Removing atelectasia - Firmin

Bronchospasm and airway clearing

Firmin is a 20-year old patient with Purtilo syndrome. For this reason, he received an allograft donated by his sister in September 2015.

Three months after transplantation, liver, skin, eye and digestive GVHD (Graft-Versus-Host Disease) manifested.

Pulmonary GVHD was diagnosed in March 2016 at the chronic respiratory failure stage. Long-term oxygen therapy and nocturnal NIV was introduced.

Firmin then presented an FEV at 17% of the predicted values, and an FVC at 229% of the predicted values.


July 2016, Scopulariopsis brevicaulis colonisation manifested. After drug treatment, negative bronchial samples were observed in September, 2016.

From July to December 2016, Firmin showed great respiratory and motor improvement with daily physiotherapy, even several times a day. Physiotherapy helped to make Firmin an expert in autogenous drainage. Drainage was performed with oscillating PEP and a chest strap due to Firmin’s airway hyperresponsiveness and significant distension. He was determined and never ceased to make an effort during this long hospitalisation. His willingness and sharp sense of humour made the sessions privileged moments.

He also had the full support of his family. In July, he could not leave his bed. In December, he was able to go up and down four flights of stairs. His chest expansion increased from 2 cm to 9 cm. He had gained weight and was due to be registered on the transplant list (pulmonary + liver) in early January 2017.
Doctors even described his, “surprising respiratory status (eupneic in ambient air), given the previous severity of the respiratory condition”.
However, in late December, he suffered a febrile episode, hemoptysis and respiratory and functional degradation.
Scopulariopsis infection re-manifested and greatly weakened him. His walking perimeter decreased and he began wearing the NIV night and day, with 2-h sessions during the day. He lost his appetite and weight; he was fed subsequently by parenteral nutrition during the night. Consequently, registration on the transplant list was delayed.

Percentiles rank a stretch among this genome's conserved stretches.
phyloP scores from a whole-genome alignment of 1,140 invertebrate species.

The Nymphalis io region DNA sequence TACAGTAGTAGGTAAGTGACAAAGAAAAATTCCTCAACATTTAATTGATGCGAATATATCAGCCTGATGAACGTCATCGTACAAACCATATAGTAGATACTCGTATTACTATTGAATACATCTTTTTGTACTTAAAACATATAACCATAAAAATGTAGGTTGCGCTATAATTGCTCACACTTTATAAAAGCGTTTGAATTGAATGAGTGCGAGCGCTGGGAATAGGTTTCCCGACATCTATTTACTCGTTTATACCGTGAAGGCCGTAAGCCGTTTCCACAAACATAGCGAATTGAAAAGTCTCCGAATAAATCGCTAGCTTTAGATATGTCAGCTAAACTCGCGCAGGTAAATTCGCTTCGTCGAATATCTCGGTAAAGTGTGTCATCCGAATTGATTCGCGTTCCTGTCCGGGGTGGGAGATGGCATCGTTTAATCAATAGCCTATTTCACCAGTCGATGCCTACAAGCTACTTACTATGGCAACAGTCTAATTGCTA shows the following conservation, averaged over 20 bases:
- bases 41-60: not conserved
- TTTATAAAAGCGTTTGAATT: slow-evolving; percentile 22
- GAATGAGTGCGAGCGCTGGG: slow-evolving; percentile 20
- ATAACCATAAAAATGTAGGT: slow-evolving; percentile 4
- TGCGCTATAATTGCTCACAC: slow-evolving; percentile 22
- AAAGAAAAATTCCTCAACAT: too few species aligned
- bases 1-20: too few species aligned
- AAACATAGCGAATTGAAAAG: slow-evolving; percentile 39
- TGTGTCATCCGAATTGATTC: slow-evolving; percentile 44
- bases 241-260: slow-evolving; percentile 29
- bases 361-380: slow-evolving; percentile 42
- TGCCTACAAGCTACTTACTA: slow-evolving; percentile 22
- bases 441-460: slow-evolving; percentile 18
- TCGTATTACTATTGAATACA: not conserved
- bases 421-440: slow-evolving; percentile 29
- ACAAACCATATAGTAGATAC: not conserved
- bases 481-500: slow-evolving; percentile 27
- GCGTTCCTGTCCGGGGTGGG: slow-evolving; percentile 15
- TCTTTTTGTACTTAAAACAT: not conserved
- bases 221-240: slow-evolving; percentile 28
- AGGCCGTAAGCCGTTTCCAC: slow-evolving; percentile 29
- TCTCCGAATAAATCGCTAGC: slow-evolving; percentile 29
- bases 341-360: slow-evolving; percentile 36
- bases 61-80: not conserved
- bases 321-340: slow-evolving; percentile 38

Introduction to Simeox

In early February, we were in a complicated physical and moral situation. Firmin had the feeling of having to start everything again, to be back in July 2016, and he did not feel he had the strength. In terms of drainage, he was no longer able to cough. We use the VIN during the sessions because of his fatigue. The secretions were white and frothy. They were the result of a proximal drainage only. We were unable to fetch secretions more distally because Firmin’s airway hyperresponsiveness prevented us, and also his fatigue. We absolutely had to optimise Firmin’s pulmonary drainage to help his body to eliminate a maximum of Scopulariopsis. Registration on the transplant list requires three bronchial samples without spores. The drainage had to be optimal.

In this most delicate period, we introduced the use of the Simeox coupled with NIV.


The first session was a bit difficult because we are not used to the machine and we do not expect what it makes us do. We breathe by the mouth more than anything else. The trick is to let it to happen. By the second or third session, we really manage to let it to happen by itself.

I am better able to increase my respiratory volumes. Easier and more, but especially easier. The secretions become much more fluid the next day and much easier to expectorate. Before, I suffered really heavy coughing and I was struggling to expectorate, whereas now, just after using the Simeox, cough = secretion, much easier and quicker to expectorate, without choking.

Now that I expectorate less, I always prefer to use the Simeox rather than oscillating PEP because I feel it is more effcient. Oscillating PEP may be a little less tiring, but I’m not sure to expectorate because I inspire less. While with the Simeox, I inspire more (ndlr inspires his current volume in the FEV) even if I do not expectorate immediately afterwards; by making a last effort, I manage to expectorate.
Whereas without the Simeox, I think I wouldn’t succeed.

Sometimes I go a little too far, I expire too long and it’s a little stressful. That’s why understanding how to use the Simeox is important because you always want to inspire, but you shouldn’t. I would like now to have the Simeox with customised programmes and pauses a little longer.


The sessions were shorter, more productive and Firmin felt a real gain in ventilation comfort following these three days of drainage with the Simeox.

He wanted to use the Simeox daily. While we were in a deadlock in this difficult situation with an exhausted patient, the Simeox was a great help. It allowed not only the achievement of more efficient drainage and gave a new dynamic to our duo, but also allowed Firmin to carry out much more comfortable sessions without coughing. The Simeox is quite suitable in the sessions with fragile, polypneic and spastic patients.


We continue the adventure with Firmin and the Simeox now that this difficult period has passed. We can now look to the future and confidently pursue our physiotherapy sessions to better prepare Firmin’s body before registration on the transplant list.